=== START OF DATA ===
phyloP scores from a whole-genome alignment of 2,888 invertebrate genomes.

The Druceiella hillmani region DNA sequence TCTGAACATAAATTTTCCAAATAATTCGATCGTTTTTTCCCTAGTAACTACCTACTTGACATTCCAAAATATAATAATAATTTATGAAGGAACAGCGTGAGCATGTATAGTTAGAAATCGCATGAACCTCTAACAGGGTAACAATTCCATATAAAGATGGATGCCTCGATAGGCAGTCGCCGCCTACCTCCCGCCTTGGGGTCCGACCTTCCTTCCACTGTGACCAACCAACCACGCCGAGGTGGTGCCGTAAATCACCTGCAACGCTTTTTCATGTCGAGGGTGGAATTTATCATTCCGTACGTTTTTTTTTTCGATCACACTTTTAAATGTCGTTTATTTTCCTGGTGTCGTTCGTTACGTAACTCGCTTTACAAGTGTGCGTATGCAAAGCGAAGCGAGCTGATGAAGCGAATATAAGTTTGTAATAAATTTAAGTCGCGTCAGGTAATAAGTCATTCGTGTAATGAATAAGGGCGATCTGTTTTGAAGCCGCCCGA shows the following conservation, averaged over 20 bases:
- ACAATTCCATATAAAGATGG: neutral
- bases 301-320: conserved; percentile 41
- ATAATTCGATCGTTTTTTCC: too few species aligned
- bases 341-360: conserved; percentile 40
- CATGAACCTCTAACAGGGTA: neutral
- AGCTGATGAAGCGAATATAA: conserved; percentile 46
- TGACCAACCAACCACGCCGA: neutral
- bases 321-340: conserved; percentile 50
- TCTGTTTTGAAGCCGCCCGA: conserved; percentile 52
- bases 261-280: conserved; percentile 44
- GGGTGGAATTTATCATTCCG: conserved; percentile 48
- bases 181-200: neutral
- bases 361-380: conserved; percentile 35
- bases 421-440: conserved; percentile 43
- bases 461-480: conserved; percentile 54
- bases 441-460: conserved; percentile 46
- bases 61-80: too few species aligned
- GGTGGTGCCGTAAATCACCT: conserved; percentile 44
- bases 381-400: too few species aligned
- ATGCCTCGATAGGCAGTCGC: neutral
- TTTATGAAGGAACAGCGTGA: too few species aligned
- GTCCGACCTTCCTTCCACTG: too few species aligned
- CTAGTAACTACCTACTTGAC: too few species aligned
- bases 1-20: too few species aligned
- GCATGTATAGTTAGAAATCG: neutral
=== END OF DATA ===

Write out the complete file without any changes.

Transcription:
phyloP scores from a whole-genome alignment of 2,888 invertebrate genomes.

The Druceiella hillmani region DNA sequence TCTGAACATAAATTTTCCAAATAATTCGATCGTTTTTTCCCTAGTAACTACCTACTTGACATTCCAAAATATAATAATAATTTATGAAGGAACAGCGTGAGCATGTATAGTTAGAAATCGCATGAACCTCTAACAGGGTAACAATTCCATATAAAGATGGATGCCTCGATAGGCAGTCGCCGCCTACCTCCCGCCTTGGGGTCCGACCTTCCTTCCACTGTGACCAACCAACCACGCCGAGGTGGTGCCGTAAATCACCTGCAACGCTTTTTCATGTCGAGGGTGGAATTTATCATTCCGTACGTTTTTTTTTTCGATCACACTTTTAAATGTCGTTTATTTTCCTGGTGTCGTTCGTTACGTAACTCGCTTTACAAGTGTGCGTATGCAAAGCGAAGCGAGCTGATGAAGCGAATATAAGTTTGTAATAAATTTAAGTCGCGTCAGGTAATAAGTCATTCGTGTAATGAATAAGGGCGATCTGTTTTGAAGCCGCCCGA shows the following conservation, averaged over 20 bases:
- ACAATTCCATATAAAGATGG: neutral
- bases 301-320: conserved; percentile 41
- ATAATTCGATCGTTTTTTCC: too few species aligned
- bases 341-360: conserved; percentile 40
- CATGAACCTCTAACAGGGTA: neutral
- AGCTGATGAAGCGAATATAA: conserved; percentile 46
- TGACCAACCAACCACGCCGA: neutral
- bases 321-340: conserved; percentile 50
- TCTGTTTTGAAGCCGCCCGA: conserved; percentile 52
- bases 261-280: conserved; percentile 44
- GGGTGGAATTTATCATTCCG: conserved; percentile 48
- bases 181-200: neutral
- bases 361-380: conserved; percentile 35
- bases 421-440: conserved; percentile 43
- bases 461-480: conserved; percentile 54
- bases 441-460: conserved; percentile 46
- bases 61-80: too few species aligned
- GGTGGTGCCGTAAATCACCT: conserved; percentile 44
- bases 381-400: too few species aligned
- ATGCCTCGATAGGCAGTCGC: neutral
- TTTATGAAGGAACAGCGTGA: too few species aligned
- GTCCGACCTTCCTTCCACTG: too few species aligned
- CTAGTAACTACCTACTTGAC: too few species aligned
- bases 1-20: too few species aligned
- GCATGTATAGTTAGAAATCG: neutral